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Sovereignty, in its most distilled form, is the power to decide who will live and who must die. Both U.S. and U.K. heads of state have increasingly invoked sovereignty as a dominant discourse in their economic and foreign policies. President Trump used the words “sovereign” or “sovereignty” 21 times in his inaugural address to the United Nations General Assembly in September 2017. More recently, Prime Minister Boris Johnson characterized Britain’s exit from the European Union as “recaptured sovereignty.”

These invocations of sovereign power reflect a form of American and British exceptionalism that are echoed in the University of Oxford’s exclusive deal with AstraZeneca to manufacture a potential Covid-19 vaccine developed by the university. The deal prioritizes British and American access to the vaccine following significant financial investments by both governments. While questions have been raised about why two of the wealthiest countries should receive priority access to the vaccine, little attention has been paid to the role of the university in reinforcing what I call “vaccine sovereignty.”

This form of sovereignty symbolizes the vaccine as an instrument of power deployed to exercise control over life and death. While vaccine sovereignty is centered on how access to vaccines is shaped through wealth and power, it is also about recognizing those who are the subject of that power — those who must die.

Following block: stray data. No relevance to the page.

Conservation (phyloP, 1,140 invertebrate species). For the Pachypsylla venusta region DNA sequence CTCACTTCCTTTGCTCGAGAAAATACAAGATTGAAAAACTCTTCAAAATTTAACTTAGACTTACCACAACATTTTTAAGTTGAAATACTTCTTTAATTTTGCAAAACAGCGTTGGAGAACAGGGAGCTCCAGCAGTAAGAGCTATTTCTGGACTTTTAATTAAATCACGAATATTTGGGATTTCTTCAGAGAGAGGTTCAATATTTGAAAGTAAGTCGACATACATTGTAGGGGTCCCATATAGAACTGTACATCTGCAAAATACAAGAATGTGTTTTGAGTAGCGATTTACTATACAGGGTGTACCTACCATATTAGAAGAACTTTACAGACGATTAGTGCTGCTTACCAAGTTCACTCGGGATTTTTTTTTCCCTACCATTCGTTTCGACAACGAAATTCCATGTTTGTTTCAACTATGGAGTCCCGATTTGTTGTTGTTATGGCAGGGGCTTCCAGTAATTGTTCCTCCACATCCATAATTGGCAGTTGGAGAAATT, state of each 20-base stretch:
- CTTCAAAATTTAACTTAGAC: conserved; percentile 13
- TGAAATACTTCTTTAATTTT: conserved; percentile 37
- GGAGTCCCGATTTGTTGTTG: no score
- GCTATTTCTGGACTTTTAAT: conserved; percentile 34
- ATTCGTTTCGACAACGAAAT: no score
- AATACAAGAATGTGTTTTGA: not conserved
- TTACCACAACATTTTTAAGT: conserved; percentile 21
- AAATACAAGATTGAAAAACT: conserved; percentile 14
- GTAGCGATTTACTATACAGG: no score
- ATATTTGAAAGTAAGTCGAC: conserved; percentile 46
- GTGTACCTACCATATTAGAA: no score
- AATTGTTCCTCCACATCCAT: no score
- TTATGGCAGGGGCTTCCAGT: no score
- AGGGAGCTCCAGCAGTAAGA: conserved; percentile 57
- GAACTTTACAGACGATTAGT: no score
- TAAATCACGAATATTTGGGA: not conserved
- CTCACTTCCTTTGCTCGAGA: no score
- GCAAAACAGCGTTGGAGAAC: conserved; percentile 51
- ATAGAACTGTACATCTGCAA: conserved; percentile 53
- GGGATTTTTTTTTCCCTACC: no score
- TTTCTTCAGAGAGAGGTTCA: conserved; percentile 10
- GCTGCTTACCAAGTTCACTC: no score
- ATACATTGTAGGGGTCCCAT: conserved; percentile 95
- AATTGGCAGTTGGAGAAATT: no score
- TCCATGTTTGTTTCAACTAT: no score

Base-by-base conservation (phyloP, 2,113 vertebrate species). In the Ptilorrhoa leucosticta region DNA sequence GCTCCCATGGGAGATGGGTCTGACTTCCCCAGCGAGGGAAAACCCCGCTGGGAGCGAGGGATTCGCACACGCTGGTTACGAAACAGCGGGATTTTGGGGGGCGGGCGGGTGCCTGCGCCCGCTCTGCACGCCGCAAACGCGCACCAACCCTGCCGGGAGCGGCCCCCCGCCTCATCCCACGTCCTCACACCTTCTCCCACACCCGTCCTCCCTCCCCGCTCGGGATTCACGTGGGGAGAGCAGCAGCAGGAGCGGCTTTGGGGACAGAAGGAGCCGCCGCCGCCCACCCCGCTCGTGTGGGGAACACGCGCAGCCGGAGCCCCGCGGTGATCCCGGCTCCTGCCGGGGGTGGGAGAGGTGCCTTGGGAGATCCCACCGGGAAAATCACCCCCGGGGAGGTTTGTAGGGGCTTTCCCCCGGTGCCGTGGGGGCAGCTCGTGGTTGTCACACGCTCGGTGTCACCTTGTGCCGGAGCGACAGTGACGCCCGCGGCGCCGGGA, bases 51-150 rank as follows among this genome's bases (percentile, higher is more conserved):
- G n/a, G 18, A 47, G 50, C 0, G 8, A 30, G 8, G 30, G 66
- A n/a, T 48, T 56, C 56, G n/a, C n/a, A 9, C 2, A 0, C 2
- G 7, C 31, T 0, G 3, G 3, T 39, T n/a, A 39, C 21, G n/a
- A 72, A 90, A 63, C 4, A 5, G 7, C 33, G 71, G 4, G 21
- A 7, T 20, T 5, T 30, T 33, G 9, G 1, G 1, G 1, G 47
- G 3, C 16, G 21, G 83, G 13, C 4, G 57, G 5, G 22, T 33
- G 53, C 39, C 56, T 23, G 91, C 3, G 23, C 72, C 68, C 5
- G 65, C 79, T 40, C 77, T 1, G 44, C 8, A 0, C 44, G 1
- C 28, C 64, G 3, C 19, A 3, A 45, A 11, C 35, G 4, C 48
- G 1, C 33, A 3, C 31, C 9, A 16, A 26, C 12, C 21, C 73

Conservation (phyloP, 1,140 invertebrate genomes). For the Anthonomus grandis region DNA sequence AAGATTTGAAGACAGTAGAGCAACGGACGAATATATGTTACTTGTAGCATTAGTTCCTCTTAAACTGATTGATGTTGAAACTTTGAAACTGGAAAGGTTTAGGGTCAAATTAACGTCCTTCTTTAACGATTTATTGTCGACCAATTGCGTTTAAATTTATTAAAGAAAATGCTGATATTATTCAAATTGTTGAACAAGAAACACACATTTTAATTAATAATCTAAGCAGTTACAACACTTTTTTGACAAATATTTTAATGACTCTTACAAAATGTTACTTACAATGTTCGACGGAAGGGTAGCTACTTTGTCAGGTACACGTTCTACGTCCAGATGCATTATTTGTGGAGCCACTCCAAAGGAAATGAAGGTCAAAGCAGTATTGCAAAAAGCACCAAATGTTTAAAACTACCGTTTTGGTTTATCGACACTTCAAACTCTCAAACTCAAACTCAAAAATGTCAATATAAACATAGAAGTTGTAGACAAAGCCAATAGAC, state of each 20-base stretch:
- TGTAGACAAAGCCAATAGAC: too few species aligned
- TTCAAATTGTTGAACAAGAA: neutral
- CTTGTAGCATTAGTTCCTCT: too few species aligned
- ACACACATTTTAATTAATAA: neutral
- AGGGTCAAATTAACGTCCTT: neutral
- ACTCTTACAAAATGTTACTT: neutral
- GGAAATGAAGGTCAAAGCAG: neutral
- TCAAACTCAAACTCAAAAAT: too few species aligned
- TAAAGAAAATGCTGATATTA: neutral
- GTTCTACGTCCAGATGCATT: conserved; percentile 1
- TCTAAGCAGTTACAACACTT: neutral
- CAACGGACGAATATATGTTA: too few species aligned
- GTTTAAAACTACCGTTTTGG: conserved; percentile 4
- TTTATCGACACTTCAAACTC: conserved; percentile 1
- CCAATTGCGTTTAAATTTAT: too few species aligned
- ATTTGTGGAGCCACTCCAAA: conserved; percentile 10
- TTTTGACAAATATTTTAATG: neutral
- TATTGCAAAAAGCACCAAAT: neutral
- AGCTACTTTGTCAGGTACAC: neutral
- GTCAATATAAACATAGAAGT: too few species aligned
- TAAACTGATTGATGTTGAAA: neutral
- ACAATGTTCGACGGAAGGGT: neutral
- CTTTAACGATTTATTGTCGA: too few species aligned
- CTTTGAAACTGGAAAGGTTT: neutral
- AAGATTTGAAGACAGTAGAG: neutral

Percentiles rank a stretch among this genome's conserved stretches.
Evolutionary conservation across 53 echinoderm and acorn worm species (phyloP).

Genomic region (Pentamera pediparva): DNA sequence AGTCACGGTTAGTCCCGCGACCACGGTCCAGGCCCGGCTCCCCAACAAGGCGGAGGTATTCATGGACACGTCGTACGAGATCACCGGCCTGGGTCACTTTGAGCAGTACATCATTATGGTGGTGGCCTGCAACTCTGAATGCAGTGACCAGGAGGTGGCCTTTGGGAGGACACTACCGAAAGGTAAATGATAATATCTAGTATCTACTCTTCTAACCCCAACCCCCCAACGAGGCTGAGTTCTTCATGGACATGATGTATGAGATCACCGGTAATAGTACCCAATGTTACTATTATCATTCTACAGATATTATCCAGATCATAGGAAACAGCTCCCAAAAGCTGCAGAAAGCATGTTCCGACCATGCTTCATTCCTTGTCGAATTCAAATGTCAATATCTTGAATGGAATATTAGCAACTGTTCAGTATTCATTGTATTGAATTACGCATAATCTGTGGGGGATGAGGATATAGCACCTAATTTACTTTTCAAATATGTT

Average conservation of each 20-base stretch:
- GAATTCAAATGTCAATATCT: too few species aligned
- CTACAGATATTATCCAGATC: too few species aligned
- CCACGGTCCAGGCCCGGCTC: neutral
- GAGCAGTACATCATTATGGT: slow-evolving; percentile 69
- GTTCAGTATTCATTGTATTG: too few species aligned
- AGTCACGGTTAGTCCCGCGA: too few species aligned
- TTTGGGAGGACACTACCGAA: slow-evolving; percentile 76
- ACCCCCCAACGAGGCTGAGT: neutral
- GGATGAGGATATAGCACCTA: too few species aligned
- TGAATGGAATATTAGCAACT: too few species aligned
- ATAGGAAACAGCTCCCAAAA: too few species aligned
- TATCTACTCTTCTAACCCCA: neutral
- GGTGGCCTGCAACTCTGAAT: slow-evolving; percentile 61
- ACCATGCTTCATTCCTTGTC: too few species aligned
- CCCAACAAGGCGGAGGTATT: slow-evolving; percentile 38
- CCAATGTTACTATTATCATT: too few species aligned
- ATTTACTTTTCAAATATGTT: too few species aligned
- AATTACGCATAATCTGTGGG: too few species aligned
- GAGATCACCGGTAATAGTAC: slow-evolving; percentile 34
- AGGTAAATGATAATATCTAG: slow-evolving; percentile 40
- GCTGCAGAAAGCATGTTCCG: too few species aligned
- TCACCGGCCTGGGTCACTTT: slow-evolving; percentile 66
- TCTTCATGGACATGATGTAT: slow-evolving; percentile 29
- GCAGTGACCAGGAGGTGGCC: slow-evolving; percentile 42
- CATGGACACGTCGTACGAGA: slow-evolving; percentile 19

Nearly one-third of all new medicines and health technologies are developed in university labs supported through public funding. As authorized centers of knowledge production, universities can play a fundamental role in reimagining the profit-driven biomedical research model.

Oxford, ranked as the number one university in the world, is at the center of the authorized center. Its behavior and actions will invariably shape the vaccine research and development landscape.


Oxford may, of course, argue that it is ultimately a British institution and so it is eminently understandable that the U.K. should be the first to benefit from its research. Yet the extension of the university’s vaccine deal to the U.S. suggests that it is the highest bidder, rather than national interest, that determines who gets access to the vaccine.

The university’s collaboration with pharma also raises concerns about the price of the potential vaccine, which was developed with public funding. AstraZeneca indicated its commitment to distribute the vaccine at cost during the pandemic phase — though there is no clarity on how long that phase will last — and no details were provided on what the cost would actually be. While AstraZeneca may be perceived as acting altruistically, its share price increased to record highs following the announcement of the collaboration with Oxford. Profiting from the vaccine has therefore already begun.

Vaccine sovereignty is consequently not just focused on nationalistic impulses articulated by the state. It also captures how non-state actors, such as pharma companies and universities, reinforce systems of power that place profit before people. Consequently, the call for a “people’s vaccine” signed by a range of global leaders and supported by the Open Society Foundations, which I work for, serves as a form of counter-power to the vaccine sovereignty evident in the Oxford-AstraZeneca deal.